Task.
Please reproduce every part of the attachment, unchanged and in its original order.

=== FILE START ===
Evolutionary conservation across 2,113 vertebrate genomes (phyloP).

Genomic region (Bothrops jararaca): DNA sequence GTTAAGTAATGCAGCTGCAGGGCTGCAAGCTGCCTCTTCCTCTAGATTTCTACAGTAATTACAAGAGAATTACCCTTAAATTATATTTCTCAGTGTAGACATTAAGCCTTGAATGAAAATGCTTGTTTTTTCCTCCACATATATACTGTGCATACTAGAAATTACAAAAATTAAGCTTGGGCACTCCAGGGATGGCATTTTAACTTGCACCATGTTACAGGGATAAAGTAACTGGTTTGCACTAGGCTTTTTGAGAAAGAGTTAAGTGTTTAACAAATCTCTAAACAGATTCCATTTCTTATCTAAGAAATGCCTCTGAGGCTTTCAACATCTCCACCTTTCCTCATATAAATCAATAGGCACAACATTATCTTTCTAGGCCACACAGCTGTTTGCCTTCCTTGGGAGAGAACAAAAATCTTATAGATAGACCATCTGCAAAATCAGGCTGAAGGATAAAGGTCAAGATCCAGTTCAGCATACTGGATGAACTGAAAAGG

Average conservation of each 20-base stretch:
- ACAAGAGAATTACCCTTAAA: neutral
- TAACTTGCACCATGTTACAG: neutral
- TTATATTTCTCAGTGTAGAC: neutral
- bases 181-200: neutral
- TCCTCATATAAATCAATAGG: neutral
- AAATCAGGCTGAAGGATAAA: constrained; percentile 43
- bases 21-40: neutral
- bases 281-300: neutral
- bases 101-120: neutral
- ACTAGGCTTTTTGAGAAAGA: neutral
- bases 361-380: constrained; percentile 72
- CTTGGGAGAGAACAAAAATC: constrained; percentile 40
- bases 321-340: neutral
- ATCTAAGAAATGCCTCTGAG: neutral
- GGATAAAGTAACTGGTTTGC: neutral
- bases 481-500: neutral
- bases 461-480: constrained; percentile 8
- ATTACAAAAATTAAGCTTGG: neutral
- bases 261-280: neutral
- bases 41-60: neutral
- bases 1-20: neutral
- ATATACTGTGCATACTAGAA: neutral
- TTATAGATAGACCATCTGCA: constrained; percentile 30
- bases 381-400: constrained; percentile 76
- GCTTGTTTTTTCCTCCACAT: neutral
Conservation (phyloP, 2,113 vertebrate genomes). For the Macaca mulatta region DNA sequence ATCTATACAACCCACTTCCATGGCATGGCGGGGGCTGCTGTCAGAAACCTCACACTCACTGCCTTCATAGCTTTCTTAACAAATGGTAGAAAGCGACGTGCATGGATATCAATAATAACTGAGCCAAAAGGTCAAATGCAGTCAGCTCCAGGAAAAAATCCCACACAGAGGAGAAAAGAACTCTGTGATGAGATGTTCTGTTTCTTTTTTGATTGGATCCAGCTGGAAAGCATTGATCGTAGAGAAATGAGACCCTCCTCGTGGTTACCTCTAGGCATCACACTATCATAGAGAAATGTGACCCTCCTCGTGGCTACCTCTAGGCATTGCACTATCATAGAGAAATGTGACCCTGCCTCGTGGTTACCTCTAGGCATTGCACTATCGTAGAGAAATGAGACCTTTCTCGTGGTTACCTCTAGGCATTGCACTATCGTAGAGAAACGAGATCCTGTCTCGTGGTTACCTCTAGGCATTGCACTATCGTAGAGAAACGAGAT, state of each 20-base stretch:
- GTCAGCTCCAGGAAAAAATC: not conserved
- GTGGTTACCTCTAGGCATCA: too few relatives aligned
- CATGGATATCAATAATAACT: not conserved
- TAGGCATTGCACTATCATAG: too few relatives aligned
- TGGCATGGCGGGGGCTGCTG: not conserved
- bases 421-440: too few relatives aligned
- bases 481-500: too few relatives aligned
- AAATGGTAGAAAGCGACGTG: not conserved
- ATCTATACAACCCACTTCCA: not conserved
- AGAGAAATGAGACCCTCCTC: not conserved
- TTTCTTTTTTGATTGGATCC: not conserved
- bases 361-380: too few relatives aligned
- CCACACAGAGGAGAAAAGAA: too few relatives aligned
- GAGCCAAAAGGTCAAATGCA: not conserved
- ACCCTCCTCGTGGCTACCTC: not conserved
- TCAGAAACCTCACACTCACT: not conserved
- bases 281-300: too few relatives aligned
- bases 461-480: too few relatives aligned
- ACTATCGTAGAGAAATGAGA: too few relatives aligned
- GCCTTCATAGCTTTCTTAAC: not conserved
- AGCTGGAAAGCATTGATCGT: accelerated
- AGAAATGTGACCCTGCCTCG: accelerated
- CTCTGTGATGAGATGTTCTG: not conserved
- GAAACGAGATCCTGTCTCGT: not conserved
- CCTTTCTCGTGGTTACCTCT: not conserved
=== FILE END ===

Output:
Evolutionary conservation across 2,113 vertebrate genomes (phyloP).

Genomic region (Bothrops jararaca): DNA sequence GTTAAGTAATGCAGCTGCAGGGCTGCAAGCTGCCTCTTCCTCTAGATTTCTACAGTAATTACAAGAGAATTACCCTTAAATTATATTTCTCAGTGTAGACATTAAGCCTTGAATGAAAATGCTTGTTTTTTCCTCCACATATATACTGTGCATACTAGAAATTACAAAAATTAAGCTTGGGCACTCCAGGGATGGCATTTTAACTTGCACCATGTTACAGGGATAAAGTAACTGGTTTGCACTAGGCTTTTTGAGAAAGAGTTAAGTGTTTAACAAATCTCTAAACAGATTCCATTTCTTATCTAAGAAATGCCTCTGAGGCTTTCAACATCTCCACCTTTCCTCATATAAATCAATAGGCACAACATTATCTTTCTAGGCCACACAGCTGTTTGCCTTCCTTGGGAGAGAACAAAAATCTTATAGATAGACCATCTGCAAAATCAGGCTGAAGGATAAAGGTCAAGATCCAGTTCAGCATACTGGATGAACTGAAAAGG

Average conservation of each 20-base stretch:
- ACAAGAGAATTACCCTTAAA: neutral
- TAACTTGCACCATGTTACAG: neutral
- TTATATTTCTCAGTGTAGAC: neutral
- bases 181-200: neutral
- TCCTCATATAAATCAATAGG: neutral
- AAATCAGGCTGAAGGATAAA: constrained; percentile 43
- bases 21-40: neutral
- bases 281-300: neutral
- bases 101-120: neutral
- ACTAGGCTTTTTGAGAAAGA: neutral
- bases 361-380: constrained; percentile 72
- CTTGGGAGAGAACAAAAATC: constrained; percentile 40
- bases 321-340: neutral
- ATCTAAGAAATGCCTCTGAG: neutral
- GGATAAAGTAACTGGTTTGC: neutral
- bases 481-500: neutral
- bases 461-480: constrained; percentile 8
- ATTACAAAAATTAAGCTTGG: neutral
- bases 261-280: neutral
- bases 41-60: neutral
- bases 1-20: neutral
- ATATACTGTGCATACTAGAA: neutral
- TTATAGATAGACCATCTGCA: constrained; percentile 30
- bases 381-400: constrained; percentile 76
- GCTTGTTTTTTCCTCCACAT: neutral
Conservation (phyloP, 2,113 vertebrate genomes). For the Macaca mulatta region DNA sequence ATCTATACAACCCACTTCCATGGCATGGCGGGGGCTGCTGTCAGAAACCTCACACTCACTGCCTTCATAGCTTTCTTAACAAATGGTAGAAAGCGACGTGCATGGATATCAATAATAACTGAGCCAAAAGGTCAAATGCAGTCAGCTCCAGGAAAAAATCCCACACAGAGGAGAAAAGAACTCTGTGATGAGATGTTCTGTTTCTTTTTTGATTGGATCCAGCTGGAAAGCATTGATCGTAGAGAAATGAGACCCTCCTCGTGGTTACCTCTAGGCATCACACTATCATAGAGAAATGTGACCCTCCTCGTGGCTACCTCTAGGCATTGCACTATCATAGAGAAATGTGACCCTGCCTCGTGGTTACCTCTAGGCATTGCACTATCGTAGAGAAATGAGACCTTTCTCGTGGTTACCTCTAGGCATTGCACTATCGTAGAGAAACGAGATCCTGTCTCGTGGTTACCTCTAGGCATTGCACTATCGTAGAGAAACGAGAT, state of each 20-base stretch:
- GTCAGCTCCAGGAAAAAATC: not conserved
- GTGGTTACCTCTAGGCATCA: too few relatives aligned
- CATGGATATCAATAATAACT: not conserved
- TAGGCATTGCACTATCATAG: too few relatives aligned
- TGGCATGGCGGGGGCTGCTG: not conserved
- bases 421-440: too few relatives aligned
- bases 481-500: too few relatives aligned
- AAATGGTAGAAAGCGACGTG: not conserved
- ATCTATACAACCCACTTCCA: not conserved
- AGAGAAATGAGACCCTCCTC: not conserved
- TTTCTTTTTTGATTGGATCC: not conserved
- bases 361-380: too few relatives aligned
- CCACACAGAGGAGAAAAGAA: too few relatives aligned
- GAGCCAAAAGGTCAAATGCA: not conserved
- ACCCTCCTCGTGGCTACCTC: not conserved
- TCAGAAACCTCACACTCACT: not conserved
- bases 281-300: too few relatives aligned
- bases 461-480: too few relatives aligned
- ACTATCGTAGAGAAATGAGA: too few relatives aligned
- GCCTTCATAGCTTTCTTAAC: not conserved
- AGCTGGAAAGCATTGATCGT: accelerated
- AGAAATGTGACCCTGCCTCG: accelerated
- CTCTGTGATGAGATGTTCTG: not conserved
- GAAACGAGATCCTGTCTCGT: not conserved
- CCTTTCTCGTGGTTACCTCT: not conserved